Even if many of those repetitive noises aren’t as loud as gunshots, you can still lose the hearing that comes from that worn “path” through the hair cells. In real life, that translates to a loss of hearing in a certain frequency range. You might hear sounds above and below that frequency just fine — but if that range includes a turkey gobble or elk bugle, you lose out on a lot of what makes hunting enjoyable.
One of the early companies to realize the need for hearing protection tailored to the needs of hunters was Walker’s Game Ear. In the late 1990s, the company released the original Walker’s Game Ear. The muff-style hearing devices incorporated technology that amplified low-volume noises like a distant elk bugle but shut out loud noises like gunshots before they had time to reach the inner ear and cause damage. Hunters could protect their hearing in the field while still enjoying the sounds around them and participating in quiet conversation with hunting partners.
Over the years, the company refined its designs, making the muffs slimmer, lighter, and rechargeable, then, eventually, moved to earplug-style devices that could pick up sound direction and not get in the way when mounting a shotgun or rifle.
Soon, other companies like Axil also began tailoring hearing protection for hunters and shooters that enhanced their enjoyment of the sport while protecting their hearing. As the cost of these devices came down, more and more hunters made them a regular part of their outdoors gear.
“You will absolutely never hear me say a bad thing about any of our competitors’ hearing protection devices when it comes to protecting the ear. That’s because I know that noise-induced hearing loss is 100% preventable, and any hearing protection during a hunt is better than none. First and foremost, hearing loss prevention is my main goal, and anything that works to that outcome is a good thing,” Dickinson says.
When choosing a hearing protection system for hunting, Dickinson says finding something that enhances the hearing range you need, while at the same time dampening dangerous noise levels and still allowing you to pinpoint directional sounds, is crucial to an overall enjoyable experience.
“Our brain recognizes sound direction by registering the speed and decibel level of the sound based on what direction it comes from,” Dickinson says. “The ear closest to the sound sends those sound waves to the brain faster and louder than the off-side ear. The sound takes a bit longer to travel around the head and is insulated a bit by hair as it gets to the off side. Our brains are able to process that minuscule difference to register sound direction.”
Hearing devices that completely cover both ears can make it difficult for your brain to process sound direction. I experienced this firsthand last spring when I tried a pair of electronic sound-enhancing muffs during a turkey hunt. While I was able to hear turkey gobbles and other noises much better than without the muffs, I could not tell which direction the gobbles were coming from.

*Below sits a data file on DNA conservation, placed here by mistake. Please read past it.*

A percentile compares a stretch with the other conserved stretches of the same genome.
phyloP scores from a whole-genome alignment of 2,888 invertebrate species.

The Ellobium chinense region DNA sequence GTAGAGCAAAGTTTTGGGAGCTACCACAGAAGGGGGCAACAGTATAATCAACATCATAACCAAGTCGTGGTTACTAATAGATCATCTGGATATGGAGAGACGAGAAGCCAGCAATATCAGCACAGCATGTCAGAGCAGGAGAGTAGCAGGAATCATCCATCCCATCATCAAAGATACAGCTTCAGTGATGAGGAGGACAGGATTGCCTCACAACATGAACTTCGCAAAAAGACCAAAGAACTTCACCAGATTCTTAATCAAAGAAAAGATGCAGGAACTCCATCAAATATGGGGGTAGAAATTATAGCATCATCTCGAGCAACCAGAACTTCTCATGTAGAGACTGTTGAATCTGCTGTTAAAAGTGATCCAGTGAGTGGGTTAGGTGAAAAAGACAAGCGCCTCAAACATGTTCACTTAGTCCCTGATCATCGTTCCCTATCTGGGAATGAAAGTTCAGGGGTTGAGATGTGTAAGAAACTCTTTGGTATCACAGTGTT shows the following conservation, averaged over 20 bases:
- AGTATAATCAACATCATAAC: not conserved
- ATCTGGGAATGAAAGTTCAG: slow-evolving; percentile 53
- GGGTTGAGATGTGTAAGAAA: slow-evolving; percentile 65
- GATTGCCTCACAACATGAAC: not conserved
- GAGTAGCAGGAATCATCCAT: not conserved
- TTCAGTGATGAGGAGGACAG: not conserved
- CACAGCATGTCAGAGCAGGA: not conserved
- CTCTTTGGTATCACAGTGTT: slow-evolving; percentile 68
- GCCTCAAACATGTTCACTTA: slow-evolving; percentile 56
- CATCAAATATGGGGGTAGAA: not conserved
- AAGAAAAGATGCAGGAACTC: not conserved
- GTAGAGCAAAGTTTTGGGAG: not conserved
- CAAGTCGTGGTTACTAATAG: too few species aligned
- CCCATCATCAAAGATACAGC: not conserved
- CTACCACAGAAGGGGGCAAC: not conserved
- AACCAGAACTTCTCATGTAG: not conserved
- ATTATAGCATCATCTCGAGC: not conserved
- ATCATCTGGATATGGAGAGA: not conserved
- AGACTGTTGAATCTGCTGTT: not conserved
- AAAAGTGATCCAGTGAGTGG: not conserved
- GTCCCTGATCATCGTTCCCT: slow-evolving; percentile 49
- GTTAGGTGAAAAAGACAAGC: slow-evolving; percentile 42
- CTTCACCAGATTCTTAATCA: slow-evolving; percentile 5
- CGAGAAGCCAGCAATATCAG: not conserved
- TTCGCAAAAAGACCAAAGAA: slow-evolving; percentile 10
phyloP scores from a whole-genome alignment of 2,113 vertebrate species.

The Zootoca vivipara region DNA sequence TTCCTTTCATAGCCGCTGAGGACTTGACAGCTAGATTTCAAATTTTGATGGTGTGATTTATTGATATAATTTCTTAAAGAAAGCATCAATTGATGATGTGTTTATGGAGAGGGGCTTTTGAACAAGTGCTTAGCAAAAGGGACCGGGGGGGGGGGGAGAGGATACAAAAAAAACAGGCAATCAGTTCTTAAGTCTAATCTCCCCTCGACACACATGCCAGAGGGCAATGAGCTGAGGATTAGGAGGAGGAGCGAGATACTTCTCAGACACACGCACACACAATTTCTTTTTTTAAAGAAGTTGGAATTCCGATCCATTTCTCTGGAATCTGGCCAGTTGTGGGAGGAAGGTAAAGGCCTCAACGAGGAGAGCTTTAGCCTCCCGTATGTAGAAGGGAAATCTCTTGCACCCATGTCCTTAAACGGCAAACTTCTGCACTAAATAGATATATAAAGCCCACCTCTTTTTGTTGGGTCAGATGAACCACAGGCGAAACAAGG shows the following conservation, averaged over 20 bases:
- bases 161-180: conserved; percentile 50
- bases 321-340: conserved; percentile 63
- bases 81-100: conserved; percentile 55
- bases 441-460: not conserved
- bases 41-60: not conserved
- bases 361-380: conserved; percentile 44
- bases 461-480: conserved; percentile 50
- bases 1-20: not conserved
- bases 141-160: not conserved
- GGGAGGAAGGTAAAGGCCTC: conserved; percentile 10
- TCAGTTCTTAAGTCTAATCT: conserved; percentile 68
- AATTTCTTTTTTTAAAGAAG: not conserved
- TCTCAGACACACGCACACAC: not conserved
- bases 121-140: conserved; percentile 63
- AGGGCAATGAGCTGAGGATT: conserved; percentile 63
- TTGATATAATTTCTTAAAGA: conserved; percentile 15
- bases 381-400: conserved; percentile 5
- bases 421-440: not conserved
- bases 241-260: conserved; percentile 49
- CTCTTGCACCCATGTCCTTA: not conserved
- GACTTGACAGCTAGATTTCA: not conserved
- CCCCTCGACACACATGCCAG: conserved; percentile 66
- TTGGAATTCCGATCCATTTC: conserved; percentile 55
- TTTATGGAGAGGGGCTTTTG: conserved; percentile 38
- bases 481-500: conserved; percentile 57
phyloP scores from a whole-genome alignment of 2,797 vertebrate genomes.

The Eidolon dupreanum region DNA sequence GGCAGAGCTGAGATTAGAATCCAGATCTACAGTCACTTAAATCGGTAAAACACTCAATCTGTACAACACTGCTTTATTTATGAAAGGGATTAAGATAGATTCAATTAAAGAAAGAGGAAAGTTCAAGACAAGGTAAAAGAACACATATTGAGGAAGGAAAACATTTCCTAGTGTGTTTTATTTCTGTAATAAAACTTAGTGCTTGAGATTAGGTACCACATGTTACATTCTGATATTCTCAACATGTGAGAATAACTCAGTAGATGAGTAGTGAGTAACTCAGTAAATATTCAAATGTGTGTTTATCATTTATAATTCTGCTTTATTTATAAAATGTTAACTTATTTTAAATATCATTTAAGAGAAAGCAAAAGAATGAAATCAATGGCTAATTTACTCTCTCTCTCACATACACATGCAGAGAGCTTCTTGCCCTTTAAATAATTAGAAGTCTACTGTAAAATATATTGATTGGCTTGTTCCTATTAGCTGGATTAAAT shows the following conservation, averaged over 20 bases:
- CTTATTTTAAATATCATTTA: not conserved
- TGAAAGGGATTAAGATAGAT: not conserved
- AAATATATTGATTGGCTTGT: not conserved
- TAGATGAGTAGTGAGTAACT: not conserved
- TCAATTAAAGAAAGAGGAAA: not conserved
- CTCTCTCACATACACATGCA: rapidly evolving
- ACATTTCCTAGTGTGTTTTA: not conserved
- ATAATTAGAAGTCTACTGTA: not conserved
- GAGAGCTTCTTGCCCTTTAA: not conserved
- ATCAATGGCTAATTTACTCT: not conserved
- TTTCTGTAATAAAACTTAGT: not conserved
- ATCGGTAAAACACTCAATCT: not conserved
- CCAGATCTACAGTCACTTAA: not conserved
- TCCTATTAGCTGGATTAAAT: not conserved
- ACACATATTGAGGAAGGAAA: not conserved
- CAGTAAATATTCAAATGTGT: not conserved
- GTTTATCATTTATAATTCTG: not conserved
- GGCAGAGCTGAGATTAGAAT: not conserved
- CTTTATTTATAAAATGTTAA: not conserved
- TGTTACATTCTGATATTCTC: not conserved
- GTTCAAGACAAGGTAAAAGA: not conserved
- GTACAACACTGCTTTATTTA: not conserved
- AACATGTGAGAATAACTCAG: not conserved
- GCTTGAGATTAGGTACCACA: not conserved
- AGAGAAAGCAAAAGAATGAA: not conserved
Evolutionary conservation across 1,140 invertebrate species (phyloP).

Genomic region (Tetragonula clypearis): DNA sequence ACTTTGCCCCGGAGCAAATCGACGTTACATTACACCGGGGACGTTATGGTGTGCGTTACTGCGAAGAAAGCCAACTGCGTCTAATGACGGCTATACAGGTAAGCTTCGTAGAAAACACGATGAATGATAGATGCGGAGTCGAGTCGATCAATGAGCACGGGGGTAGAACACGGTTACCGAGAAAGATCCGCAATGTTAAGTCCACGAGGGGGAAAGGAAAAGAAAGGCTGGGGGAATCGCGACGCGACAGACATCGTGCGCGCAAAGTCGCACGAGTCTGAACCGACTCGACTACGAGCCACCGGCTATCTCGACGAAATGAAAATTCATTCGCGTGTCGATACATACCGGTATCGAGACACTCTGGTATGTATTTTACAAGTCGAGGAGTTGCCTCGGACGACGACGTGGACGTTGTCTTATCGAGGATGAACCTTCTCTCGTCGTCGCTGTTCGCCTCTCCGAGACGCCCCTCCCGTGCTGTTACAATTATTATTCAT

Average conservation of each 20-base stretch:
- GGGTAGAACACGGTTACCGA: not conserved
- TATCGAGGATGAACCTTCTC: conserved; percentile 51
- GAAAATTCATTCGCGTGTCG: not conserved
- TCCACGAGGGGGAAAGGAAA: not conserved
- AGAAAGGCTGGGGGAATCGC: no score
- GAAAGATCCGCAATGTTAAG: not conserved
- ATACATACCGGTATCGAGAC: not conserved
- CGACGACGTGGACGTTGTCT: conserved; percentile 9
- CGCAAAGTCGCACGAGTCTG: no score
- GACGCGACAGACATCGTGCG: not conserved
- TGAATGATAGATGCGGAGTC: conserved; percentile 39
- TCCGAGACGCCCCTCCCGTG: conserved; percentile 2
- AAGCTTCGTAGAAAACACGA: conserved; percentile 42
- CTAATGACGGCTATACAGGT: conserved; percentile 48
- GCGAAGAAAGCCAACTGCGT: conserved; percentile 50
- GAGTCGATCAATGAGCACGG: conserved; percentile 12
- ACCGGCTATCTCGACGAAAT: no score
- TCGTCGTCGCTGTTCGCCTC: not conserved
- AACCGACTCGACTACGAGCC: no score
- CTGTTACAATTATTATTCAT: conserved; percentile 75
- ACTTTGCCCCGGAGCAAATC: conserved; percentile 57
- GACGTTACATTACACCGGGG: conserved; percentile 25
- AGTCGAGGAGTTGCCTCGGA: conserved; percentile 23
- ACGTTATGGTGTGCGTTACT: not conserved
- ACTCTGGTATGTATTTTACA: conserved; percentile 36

The loss of satisfying hunting opportunities and general lifestyle conditions that come with decreased hearing ability aren’t the only things hunters and shooters should worry about when it comes to protecting their ears. Numerous studies have now shown that hearing loss from ages 35 to 50 is the No. 1 predictor of increased Alzheimer’s disease and dementia risk later in life. “Once your brain loses the stimulation that comes from these frequency ranges, the part of it that processes those sounds just starts to shut down. Think of it like a muscle that never gets used. Eventually that muscle just starts to atrophy,” Dickinson says.
Shashy, Dickinson, and other hearing loss experts want to change the way hunters look at hearing protection.
“Think of it like this,” says Dickinson. “Twenty or 30 years ago, almost no one used safety harnesses in treestands. You would even see hunters in magazines and early videos in a tree without a belt or harness. Now, just about everyone uses them and you never see a photo or video of a hunter without one. The overall attitude toward safety systems has changed to the point that seeing someone not using one now seems strange and out of place to most hunters. That is what we are trying to do with hearing protection and enhancement. We want to see that same general change in attitude to happen among all shooters and hunters.”
No matter your age, now is the time to start protecting your hearing. Preventing deterioration of your hearing now will pay off down the road. If you are mentoring young hunters and shooters, instill good habits so that they will still be able to hear years from now. You’d probably never dream of letting a son, daughter, or young friend climb into a stand without a safety belt. We all need to start thinking of hearing protection in the same way.